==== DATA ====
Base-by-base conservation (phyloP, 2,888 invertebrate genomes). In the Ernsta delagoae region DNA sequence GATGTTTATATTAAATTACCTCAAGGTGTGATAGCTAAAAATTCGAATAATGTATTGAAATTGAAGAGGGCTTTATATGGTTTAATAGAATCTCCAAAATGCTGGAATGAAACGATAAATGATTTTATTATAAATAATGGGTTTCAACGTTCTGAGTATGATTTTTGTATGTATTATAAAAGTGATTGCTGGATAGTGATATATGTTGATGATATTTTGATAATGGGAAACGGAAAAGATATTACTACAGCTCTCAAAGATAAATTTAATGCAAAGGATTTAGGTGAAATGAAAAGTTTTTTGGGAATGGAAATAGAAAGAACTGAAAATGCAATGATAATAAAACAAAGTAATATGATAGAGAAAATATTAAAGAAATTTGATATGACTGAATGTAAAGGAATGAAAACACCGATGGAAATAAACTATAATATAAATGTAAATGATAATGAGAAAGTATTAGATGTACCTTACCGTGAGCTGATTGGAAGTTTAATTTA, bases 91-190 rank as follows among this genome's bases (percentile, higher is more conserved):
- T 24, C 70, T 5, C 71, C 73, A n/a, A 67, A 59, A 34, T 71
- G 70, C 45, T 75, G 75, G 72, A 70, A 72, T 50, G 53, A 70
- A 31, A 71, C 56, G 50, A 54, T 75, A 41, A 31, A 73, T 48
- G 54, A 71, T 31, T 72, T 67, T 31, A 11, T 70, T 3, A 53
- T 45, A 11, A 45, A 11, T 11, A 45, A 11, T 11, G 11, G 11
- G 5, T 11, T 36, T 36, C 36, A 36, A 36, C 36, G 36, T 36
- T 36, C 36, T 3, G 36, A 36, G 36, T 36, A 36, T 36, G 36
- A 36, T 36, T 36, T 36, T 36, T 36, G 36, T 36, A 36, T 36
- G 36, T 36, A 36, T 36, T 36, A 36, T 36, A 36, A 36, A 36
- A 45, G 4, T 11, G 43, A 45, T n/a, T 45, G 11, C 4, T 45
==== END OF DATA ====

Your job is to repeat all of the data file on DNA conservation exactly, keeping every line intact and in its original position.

Base-by-base conservation (phyloP, 2,888 invertebrate genomes). In the Ernsta delagoae region DNA sequence GATGTTTATATTAAATTACCTCAAGGTGTGATAGCTAAAAATTCGAATAATGTATTGAAATTGAAGAGGGCTTTATATGGTTTAATAGAATCTCCAAAATGCTGGAATGAAACGATAAATGATTTTATTATAAATAATGGGTTTCAACGTTCTGAGTATGATTTTTGTATGTATTATAAAAGTGATTGCTGGATAGTGATATATGTTGATGATATTTTGATAATGGGAAACGGAAAAGATATTACTACAGCTCTCAAAGATAAATTTAATGCAAAGGATTTAGGTGAAATGAAAAGTTTTTTGGGAATGGAAATAGAAAGAACTGAAAATGCAATGATAATAAAACAAAGTAATATGATAGAGAAAATATTAAAGAAATTTGATATGACTGAATGTAAAGGAATGAAAACACCGATGGAAATAAACTATAATATAAATGTAAATGATAATGAGAAAGTATTAGATGTACCTTACCGTGAGCTGATTGGAAGTTTAATTTA, bases 91-190 rank as follows among this genome's bases (percentile, higher is more conserved):
- T 24, C 70, T 5, C 71, C 73, A n/a, A 67, A 59, A 34, T 71
- G 70, C 45, T 75, G 75, G 72, A 70, A 72, T 50, G 53, A 70
- A 31, A 71, C 56, G 50, A 54, T 75, A 41, A 31, A 73, T 48
- G 54, A 71, T 31, T 72, T 67, T 31, A 11, T 70, T 3, A 53
- T 45, A 11, A 45, A 11, T 11, A 45, A 11, T 11, G 11, G 11
- G 5, T 11, T 36, T 36, C 36, A 36, A 36, C 36, G 36, T 36
- T 36, C 36, T 3, G 36, A 36, G 36, T 36, A 36, T 36, G 36
- A 36, T 36, T 36, T 36, T 36, T 36, G 36, T 36, A 36, T 36
- G 36, T 36, A 36, T 36, T 36, A 36, T 36, A 36, A 36, A 36
- A 45, G 4, T 11, G 43, A 45, T n/a, T 45, G 11, C 4, T 45